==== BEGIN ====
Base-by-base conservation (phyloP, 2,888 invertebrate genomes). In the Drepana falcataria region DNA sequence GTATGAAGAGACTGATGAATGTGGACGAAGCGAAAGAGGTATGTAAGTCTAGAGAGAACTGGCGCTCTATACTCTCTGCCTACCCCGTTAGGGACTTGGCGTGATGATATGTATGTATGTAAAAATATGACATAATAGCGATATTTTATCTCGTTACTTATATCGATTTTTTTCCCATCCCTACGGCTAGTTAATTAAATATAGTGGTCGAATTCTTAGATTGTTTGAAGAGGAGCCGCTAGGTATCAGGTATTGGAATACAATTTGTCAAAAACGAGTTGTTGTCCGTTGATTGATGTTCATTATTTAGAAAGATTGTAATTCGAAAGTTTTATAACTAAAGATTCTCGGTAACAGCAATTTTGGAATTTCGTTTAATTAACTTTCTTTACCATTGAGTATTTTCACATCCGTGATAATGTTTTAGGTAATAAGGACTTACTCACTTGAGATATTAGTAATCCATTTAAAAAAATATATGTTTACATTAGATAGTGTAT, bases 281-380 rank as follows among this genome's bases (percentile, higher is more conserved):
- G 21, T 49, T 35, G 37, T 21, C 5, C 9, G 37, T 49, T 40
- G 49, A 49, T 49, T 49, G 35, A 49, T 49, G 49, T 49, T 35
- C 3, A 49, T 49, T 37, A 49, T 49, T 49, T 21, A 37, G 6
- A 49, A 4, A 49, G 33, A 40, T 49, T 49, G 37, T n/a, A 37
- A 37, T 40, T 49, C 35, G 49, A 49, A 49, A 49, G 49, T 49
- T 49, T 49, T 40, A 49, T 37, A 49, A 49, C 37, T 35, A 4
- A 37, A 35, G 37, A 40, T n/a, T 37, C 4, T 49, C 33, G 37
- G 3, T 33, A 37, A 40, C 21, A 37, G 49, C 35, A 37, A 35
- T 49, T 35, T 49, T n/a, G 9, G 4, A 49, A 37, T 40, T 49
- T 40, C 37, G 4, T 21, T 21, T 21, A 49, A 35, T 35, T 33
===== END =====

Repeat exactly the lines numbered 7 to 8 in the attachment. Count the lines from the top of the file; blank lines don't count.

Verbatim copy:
- T 49, T 49, T 40, A 49, T 37, A 49, A 49, C 37, T 35, A 4
- A 37, A 35, G 37, A 40, T n/a, T 37, C 4, T 49, C 33, G 37